Comparison between autobiographical and biographical technique a second focus of this essay. How does the autobiographical London Journal differ from Boswell's later biographical works? One might guess that Boswell's narrative voice would be most overt in autobiography. Alternatively, perhaps there is a deeper concern with audience in his biographical works. Is an implied audience more readily identifiable in Boswell's biographical works? Who is the implied audience (if any) in Boswell's autobiography?

There are different differences among the works that need to be examined. Boswell was a young man when he wrote The London Journal, he was a mature lawyer and frequently-published author by the time he wrote his biographies of Johnson. Fielding's novel, is written a generation before Boswell's first work. These details of eighteenth century liturature must be carefully considered. The overriding concern of this study; remains the difference between biography (non-fiction) and fiction.


Works Cited

Boswell, James. Boswell's London Journal: 1762- 1763. Ed. Frederick A. Pottle. New York: McGraw-Hill, 1950.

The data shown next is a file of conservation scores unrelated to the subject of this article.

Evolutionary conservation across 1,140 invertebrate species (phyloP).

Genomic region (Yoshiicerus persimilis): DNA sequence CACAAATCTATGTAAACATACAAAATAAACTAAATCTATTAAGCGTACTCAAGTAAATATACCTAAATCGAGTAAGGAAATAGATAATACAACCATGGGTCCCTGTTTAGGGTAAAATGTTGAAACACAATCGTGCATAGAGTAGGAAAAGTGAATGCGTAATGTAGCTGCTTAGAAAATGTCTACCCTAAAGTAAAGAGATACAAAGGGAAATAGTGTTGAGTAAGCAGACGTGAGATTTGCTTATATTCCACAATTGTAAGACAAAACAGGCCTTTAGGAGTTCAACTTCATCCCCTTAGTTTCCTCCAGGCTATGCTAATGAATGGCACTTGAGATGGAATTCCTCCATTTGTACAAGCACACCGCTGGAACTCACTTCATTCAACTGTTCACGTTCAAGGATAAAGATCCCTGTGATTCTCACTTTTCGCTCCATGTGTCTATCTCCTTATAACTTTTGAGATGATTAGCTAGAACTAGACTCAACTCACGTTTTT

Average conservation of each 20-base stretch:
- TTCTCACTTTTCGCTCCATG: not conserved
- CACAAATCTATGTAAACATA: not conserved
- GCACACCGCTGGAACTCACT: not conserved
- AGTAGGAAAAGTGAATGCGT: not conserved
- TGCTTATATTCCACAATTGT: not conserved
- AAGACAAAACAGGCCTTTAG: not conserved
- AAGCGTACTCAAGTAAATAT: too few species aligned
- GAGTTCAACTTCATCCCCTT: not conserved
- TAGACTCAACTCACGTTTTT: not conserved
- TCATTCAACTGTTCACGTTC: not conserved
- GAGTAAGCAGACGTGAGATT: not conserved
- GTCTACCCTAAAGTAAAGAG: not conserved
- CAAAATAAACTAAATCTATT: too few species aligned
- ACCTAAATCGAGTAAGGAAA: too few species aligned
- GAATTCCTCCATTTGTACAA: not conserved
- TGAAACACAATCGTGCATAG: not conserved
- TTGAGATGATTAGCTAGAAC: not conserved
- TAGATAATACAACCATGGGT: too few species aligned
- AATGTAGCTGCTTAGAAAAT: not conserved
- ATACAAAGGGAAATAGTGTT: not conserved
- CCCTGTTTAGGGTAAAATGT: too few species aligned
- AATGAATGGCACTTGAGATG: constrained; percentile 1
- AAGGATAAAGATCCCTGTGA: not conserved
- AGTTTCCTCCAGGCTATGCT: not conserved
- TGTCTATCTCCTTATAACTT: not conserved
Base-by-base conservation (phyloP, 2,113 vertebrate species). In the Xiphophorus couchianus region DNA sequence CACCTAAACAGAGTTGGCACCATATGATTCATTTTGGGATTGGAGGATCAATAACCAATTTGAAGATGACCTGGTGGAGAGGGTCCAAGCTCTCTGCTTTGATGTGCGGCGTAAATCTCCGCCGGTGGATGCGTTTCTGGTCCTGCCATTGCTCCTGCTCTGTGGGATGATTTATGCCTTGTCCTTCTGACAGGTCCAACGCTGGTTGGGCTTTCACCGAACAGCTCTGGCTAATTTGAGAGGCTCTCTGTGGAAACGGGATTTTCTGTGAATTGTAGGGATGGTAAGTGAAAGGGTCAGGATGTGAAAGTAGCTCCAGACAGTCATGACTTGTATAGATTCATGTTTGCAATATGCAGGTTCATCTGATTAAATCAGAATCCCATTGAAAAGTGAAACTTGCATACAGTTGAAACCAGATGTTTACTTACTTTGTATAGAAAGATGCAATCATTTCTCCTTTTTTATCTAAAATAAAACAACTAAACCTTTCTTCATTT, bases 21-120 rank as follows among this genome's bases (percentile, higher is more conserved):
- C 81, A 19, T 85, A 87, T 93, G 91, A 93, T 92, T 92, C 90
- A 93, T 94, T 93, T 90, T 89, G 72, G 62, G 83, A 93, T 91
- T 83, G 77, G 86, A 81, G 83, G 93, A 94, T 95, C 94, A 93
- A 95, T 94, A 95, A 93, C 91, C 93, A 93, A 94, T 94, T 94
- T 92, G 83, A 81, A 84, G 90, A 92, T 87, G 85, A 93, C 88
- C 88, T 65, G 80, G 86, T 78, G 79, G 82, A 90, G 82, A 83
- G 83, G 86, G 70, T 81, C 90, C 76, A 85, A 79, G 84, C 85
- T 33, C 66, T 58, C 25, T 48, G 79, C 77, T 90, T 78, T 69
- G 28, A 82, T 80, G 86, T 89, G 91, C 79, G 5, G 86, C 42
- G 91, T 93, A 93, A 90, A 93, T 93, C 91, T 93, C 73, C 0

Boswell, James. Journal of a Tour to the Hebrides with Samuel Johnson, LL.D.. Ed. Peter Levi. New York: Penguin, 1985

Boswell, James. The Life of Samuel Johnson, LL.D. Ed. G. B. Hill, rev. L. F. Powell. 6 vols. Oxford: Oxford UP, 1934-64
Titles need to be properly formatted. Italics or bold is standard for novels or book-length works: for example, Journal of a Tour to the Hebrides.

"I propose in this current study . . . in short, his successful technique." O ho, what a wordy sentence. Don't bother to propose in this pompous, self-evident way. Simply introduce your assertions clearly and then begin to develop your ideas.